You may not have an instrument in your hand but you’re as much a part of this music as anyone up there. What is it like to be in the middle of that playing 15 instruments simultaneously?
You work well in that state, and the top hat and conducting coat, the imagery of those things, those extra little touches are part of what goes into the mortar and pestle to make this thing.
In some respects, I think we’re still just scratching the surface on those things. That’s one of the things that makes the EO on Jam Cruise so good, where there’s that beautiful room and we’ve had ribbon dancers. The top hat and tails in that atmosphere develops a circus air, and there’s a Blue Man or Off Broadway feel to what’s going on. That’s when it crosses from a musical experience to just an experiential experience.
Have you thought about bringing in more collaborators along those lines, things like acrobats, dancers, fire artists, visual artists?
Definitely, and we’ve tried to incorporate live painting from day one. There’s many ways we could go further into other artistic disciplines. We’ve had comedy but we could incorporate more circus arts, and I think we could even incorporate dramatic acting as a flow between musical interludes. I’ve worked on a couple different projects with a writer and another with someone who’s done Cirque de Soleil/Blue Man type stuff where we’ve brainstormed a sort of three ring circus experience with this musical element with ninja musicians up there stretching themselves in front of everybody.
It does seem like the height requirement for amusement park rides where one does need to be of a certain “height” talent-wise to step into this arena. I would think it would be pretty difficult for someone who isn’t pretty skilled at their instrument to even know what the hell is going on in this environment.
When I’ve conducted kids orchestras, they almost look around like, “You can do that?” as if they’re going to get in trouble [laughs]. EO does break some rules. As far as what it sounds like, you put Steve Kimock, Reed Mathis and Jon Fishman on the instruments it’s going to sound fucking great! If you put some 15 year olds just learning their instruments, then it’s not going to sound that great but they’re still going to have a valid experience. They’re learning skills they can transfer to all kinds of areas in life.
Professionally, it’s a smart move to go with professionals, and it’s also the environment you’re generally operating in – namely, the festival live music circuit. Do you keep notes, even if just in your head, about potential EO participants?
One of the treats of an EO performance is seeing how the virgins react to the situation as it unfolds AND how they affect the other musicians around them. I think maybe wouldn’t have thought of Anders Beck (Greensky Bluegrass) as being beautifully suited to EO but once you see him in the setting it’s nakedly apparent. You have a knack for drawing out the gold in players that isn’t always visible in their normal bands.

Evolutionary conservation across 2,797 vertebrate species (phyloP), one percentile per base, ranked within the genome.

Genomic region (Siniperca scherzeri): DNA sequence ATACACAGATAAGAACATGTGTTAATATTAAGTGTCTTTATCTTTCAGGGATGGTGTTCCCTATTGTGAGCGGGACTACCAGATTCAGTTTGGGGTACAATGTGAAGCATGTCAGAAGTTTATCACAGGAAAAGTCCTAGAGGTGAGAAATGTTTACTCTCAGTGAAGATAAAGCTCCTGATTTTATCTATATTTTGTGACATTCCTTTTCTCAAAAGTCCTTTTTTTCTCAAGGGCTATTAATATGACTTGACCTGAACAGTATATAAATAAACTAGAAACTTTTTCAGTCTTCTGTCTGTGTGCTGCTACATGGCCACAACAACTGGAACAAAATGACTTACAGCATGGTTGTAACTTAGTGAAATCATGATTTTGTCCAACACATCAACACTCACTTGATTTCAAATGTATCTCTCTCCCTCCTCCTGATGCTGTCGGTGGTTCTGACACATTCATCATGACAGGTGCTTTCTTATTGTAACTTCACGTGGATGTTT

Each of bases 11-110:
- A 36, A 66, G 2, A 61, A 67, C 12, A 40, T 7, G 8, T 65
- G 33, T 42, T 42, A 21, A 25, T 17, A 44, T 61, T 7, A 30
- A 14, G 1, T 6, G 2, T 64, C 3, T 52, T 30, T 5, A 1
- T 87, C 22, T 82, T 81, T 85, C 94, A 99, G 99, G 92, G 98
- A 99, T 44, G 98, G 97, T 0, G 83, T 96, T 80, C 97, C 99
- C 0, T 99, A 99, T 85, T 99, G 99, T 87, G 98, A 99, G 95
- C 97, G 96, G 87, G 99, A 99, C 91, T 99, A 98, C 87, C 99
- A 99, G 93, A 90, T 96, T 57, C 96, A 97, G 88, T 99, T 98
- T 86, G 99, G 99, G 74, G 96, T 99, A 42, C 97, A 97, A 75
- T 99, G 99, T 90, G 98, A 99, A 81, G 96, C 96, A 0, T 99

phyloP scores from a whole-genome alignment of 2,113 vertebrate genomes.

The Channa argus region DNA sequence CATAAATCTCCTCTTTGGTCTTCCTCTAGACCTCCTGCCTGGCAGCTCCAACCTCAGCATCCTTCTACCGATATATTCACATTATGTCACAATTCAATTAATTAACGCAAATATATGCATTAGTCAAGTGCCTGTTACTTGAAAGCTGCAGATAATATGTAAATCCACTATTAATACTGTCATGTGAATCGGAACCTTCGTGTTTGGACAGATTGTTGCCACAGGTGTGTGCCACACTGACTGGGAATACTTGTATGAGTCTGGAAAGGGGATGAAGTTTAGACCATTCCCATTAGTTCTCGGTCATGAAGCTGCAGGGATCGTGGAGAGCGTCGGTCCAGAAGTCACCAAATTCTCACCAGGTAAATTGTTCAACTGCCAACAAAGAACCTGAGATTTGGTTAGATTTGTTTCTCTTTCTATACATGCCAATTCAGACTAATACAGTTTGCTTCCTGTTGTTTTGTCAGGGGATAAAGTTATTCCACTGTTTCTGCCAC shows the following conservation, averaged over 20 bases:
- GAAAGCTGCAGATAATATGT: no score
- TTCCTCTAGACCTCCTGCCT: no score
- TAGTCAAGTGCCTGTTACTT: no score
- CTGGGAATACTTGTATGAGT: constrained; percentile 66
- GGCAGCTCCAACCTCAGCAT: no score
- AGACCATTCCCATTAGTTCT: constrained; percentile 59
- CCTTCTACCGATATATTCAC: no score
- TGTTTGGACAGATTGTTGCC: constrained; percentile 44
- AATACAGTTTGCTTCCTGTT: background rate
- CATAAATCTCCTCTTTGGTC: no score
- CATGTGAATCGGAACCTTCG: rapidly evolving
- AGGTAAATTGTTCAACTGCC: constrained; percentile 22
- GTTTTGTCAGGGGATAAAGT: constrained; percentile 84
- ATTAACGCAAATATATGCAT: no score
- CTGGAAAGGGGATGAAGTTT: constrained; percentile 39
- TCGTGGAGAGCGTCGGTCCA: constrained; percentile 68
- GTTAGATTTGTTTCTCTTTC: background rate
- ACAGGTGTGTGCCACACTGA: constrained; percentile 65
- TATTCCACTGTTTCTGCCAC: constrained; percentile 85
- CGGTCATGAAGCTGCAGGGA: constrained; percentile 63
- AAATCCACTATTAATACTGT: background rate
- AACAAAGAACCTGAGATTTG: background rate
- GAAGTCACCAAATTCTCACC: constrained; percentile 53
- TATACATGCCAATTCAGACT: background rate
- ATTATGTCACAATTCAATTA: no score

One great example of that is Sunshine Garcia, who just ripped it at the Rex benefit I conducted at. Everyone was blown away by her vocally, and then she pulls out a flute and rips it up again!
Circling down to the studio debut, after all the EOs that have been, what went into the decision to use these particular musicians?
So, with the [studio debut], I hadn’t thought of an initial lineup. I thought I might do one in Seattle, one in Portland, one in New York, one in Chicago, and even outwards internationally with the idea of bringing people in for two days – which is a pretty small shot in the arm for musicians in the studio, so not a huge commitment. But, I knew if I could get musicians to sit down and co-create for two days there would be more than enough to make a record. And since it was in the studio it was different rules than the live incarnation. We can edit, we can collapse things, we could even overdub, though that wasn’t really the point. We tried different dynamics, different keys – all these variable to help us not play things the same way twice.
This lineup wasn’t the first thought I had in mind. I just put the idea out there, asking musician friends, “Is this fucking crazy?” One of the first positive responses I got was Fishman, who was super excited but also super busy. He thought it would be really fun, but he was only available right after the Madison Square Garden [Phish] shows in December 2010. So, I looked into making it happen with the Northeast musicians but only had about six weeks to pull it together. I didn’t have any money to make it happen but I had everybody committed and interested in doing it for two days. So, I spent some time figuring out how to fund it, and ended up putting it on credit cards and whatever I’d made in the fall and just went for it. And my videographer friend Peter Hwosch pretty much insisted on being there to document it [check out the insightful videos below this interview].